Recipe translations from someone who makes microwave burritos. Regularly.

This morning, I was reading a recipe for Ginger, Coconut and Ricotta Pancakes. Because sometimes it’s fun to pretend that I’m a cultured, worldly woman with an eye for fashion and design who whips up gourmet dishes with more than five ingredients.

But, being that my experience with fashion and design is only through the blogs I read, and the only thing I tend to “whip up” is toaster waffles, I knew as soon as I saw the word “ginger” that I was never going to make these pancakes. In the kitchen, my motto is exotic ingredients = difficult recipe = DANGER! DANGER!

And I was right. One of the ingredients in this recipe is decimated coconut. To me, this means that I have to blow up a coconut using some forceful explosive device. Not safe.

When you don’t cook at all much, sometimes recipes sound like they’re written in a different language. Here are some examples:

Recipe: Cook bacon in a 12-inch heavy skillet over medium heat, turning occasionally, until crisp. Drain on paper towels; discard drippings from skillet.

My interpretation: Find a skillet that seems pretty big and is hard to lift with one hand. Put bacon in it and turn on the burner so the heat coming out seems to be a medium amount (?). Flip bacon like pancakes whenever you feel like it. Touch bacon really quickly with finger – if it feels scratchy, stop cooking it. Wring out greasy bacon meat over paper towels. Wash skillet.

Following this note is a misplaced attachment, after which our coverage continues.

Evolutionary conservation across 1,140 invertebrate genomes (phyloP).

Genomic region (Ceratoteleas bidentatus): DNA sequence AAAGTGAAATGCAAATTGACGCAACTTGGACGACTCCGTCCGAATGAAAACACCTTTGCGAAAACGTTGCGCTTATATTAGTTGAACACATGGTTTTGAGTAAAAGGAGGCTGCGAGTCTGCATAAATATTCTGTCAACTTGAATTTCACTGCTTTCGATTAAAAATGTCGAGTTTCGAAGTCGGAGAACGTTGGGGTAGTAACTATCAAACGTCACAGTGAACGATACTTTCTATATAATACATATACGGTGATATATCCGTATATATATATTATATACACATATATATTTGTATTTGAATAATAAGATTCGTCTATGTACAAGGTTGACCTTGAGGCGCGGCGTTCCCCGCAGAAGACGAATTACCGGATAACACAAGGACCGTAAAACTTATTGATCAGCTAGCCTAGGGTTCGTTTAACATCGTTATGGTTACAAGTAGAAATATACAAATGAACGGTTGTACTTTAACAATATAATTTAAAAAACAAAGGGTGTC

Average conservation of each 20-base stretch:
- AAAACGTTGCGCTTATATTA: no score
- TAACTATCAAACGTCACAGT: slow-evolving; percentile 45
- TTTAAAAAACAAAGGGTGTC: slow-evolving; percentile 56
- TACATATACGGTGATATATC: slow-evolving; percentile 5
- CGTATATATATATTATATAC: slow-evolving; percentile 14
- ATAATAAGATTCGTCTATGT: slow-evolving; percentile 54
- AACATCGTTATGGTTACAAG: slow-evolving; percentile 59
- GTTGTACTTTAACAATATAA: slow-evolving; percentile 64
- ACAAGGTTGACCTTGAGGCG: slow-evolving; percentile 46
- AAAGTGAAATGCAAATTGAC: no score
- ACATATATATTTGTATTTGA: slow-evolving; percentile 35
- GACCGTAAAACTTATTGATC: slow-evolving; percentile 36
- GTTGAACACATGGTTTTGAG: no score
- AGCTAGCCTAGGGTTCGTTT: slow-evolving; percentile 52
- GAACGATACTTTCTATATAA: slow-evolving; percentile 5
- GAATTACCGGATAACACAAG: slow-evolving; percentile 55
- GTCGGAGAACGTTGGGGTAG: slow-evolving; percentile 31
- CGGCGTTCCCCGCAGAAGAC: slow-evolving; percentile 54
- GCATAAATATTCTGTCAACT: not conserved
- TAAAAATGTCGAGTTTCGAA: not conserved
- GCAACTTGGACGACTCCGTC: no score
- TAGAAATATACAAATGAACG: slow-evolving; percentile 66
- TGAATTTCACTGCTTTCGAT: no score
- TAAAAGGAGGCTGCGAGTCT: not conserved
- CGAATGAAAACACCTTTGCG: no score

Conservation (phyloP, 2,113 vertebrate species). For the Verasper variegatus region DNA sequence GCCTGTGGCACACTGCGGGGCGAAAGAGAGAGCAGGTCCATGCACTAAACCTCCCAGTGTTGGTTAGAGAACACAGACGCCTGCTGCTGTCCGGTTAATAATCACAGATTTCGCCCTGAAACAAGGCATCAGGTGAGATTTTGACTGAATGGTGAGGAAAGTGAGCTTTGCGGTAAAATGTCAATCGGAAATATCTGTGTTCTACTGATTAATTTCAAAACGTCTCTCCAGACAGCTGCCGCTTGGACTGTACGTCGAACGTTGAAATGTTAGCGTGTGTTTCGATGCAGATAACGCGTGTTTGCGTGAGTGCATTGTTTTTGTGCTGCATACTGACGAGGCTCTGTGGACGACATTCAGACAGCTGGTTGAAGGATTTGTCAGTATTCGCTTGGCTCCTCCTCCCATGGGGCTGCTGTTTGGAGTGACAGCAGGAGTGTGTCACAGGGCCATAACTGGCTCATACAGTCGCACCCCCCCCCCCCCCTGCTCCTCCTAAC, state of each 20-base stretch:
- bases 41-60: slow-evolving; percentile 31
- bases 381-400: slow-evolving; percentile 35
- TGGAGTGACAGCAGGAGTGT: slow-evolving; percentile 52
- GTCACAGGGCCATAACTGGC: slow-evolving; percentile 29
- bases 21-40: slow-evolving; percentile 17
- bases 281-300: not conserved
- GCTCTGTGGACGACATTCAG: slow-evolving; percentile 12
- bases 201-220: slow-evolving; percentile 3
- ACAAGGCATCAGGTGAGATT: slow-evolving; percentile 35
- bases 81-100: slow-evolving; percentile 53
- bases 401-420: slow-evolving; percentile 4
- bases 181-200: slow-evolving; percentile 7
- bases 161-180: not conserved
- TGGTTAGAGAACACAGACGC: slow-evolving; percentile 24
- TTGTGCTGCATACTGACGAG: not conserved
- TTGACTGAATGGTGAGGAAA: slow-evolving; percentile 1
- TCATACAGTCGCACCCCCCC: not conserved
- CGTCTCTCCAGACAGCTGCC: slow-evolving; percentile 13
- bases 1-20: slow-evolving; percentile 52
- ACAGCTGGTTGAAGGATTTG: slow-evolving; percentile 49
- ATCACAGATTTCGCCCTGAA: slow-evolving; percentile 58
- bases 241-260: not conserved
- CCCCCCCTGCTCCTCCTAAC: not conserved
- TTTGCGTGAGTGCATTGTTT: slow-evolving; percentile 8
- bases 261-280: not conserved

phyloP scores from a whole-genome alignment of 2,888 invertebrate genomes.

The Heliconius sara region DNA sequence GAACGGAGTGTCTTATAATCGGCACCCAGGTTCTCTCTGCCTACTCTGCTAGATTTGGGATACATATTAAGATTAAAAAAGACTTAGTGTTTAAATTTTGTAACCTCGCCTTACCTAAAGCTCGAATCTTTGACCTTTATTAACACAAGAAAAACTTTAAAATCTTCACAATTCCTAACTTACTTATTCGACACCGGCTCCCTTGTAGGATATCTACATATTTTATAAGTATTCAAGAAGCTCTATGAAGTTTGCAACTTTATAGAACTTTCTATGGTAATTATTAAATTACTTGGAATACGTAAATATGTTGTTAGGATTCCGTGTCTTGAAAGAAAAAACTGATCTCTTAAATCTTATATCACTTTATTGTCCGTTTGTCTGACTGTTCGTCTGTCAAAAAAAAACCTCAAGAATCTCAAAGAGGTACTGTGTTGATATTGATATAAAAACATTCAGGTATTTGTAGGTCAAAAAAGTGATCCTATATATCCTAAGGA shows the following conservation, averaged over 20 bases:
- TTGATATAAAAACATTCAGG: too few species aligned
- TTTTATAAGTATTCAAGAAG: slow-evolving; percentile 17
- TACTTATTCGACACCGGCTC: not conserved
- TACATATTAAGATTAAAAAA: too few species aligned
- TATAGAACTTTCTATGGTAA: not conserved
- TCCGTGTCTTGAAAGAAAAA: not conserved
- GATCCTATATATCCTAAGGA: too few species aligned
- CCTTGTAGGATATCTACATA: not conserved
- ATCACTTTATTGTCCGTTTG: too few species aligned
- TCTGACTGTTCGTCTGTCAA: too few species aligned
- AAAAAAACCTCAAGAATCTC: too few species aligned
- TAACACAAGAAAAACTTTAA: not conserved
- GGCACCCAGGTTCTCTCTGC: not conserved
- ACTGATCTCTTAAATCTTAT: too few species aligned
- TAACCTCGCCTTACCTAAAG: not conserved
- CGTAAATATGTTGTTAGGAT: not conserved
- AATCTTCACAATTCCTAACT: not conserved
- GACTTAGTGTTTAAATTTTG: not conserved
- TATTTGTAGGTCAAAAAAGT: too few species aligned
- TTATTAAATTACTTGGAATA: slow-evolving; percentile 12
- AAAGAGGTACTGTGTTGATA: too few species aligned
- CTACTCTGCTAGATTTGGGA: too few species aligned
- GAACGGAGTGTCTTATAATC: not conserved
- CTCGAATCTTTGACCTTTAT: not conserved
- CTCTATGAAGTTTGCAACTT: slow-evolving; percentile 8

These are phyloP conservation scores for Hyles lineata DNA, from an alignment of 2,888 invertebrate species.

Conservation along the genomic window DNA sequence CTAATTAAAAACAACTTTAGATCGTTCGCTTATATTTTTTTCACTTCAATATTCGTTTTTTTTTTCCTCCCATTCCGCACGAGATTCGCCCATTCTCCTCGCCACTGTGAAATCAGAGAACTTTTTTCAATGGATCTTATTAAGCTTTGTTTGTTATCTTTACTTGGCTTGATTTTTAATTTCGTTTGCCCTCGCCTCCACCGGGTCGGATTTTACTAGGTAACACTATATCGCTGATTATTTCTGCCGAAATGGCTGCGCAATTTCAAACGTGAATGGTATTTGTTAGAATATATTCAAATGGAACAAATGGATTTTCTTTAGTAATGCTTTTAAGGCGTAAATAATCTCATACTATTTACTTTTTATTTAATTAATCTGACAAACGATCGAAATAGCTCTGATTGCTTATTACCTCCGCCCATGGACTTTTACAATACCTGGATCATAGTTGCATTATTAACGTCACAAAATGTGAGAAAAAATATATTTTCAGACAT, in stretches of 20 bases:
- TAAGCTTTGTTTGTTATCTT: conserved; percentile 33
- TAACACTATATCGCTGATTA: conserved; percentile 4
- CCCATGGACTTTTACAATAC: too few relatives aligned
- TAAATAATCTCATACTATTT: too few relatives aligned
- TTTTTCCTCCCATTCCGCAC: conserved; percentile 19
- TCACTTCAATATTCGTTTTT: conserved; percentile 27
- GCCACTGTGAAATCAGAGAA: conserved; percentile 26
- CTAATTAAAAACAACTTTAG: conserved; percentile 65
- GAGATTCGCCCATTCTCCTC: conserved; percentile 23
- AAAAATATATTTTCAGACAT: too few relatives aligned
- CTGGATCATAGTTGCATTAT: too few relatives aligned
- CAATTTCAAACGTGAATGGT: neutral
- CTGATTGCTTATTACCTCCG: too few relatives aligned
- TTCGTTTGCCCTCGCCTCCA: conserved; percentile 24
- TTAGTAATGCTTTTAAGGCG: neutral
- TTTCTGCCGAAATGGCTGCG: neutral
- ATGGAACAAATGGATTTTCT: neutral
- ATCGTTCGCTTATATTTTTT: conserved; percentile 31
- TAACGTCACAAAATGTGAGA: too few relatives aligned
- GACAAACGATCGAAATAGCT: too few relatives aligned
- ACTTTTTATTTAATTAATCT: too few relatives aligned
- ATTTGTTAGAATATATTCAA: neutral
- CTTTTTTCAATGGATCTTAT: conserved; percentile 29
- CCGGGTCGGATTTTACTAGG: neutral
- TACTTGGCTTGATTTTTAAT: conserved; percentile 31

Recipe: Preheat broiler. Lightly oil a 17- by 12-inch shallow baking pan.

My interpretation: Pour oil (olive? vegetable? motor?) in a pan. Then dump most of it out. What’s a broiler?


Recipe: Toss together asparagus, oil, and a pinch of salt in a large bowl.

My interpretation: Put asparagus, oil (again, what kind of oil are we talking about here??) and several grains of salt in a bowl and kind of throw it around a little bit.


Recipe: Fluff couscous with a fork.

My interpretation: Stab couscous with a fork a few times. Check for fluffiness. This is stupid.


Basically, I have no patience for this lofty language of the kitchen. All I want to do is take something frozen and put it in the oven or microwave. And if I can skip that step? Even better.

Image from Houndstooth NY

3 thoughts on “Recipe translations from someone who makes microwave burritos. Regularly.

  1. I don’t think I could possibly relate to this any more. I’ve been experimenting with a crock pot cuz you just throw stuff in there and it cooks it magically.

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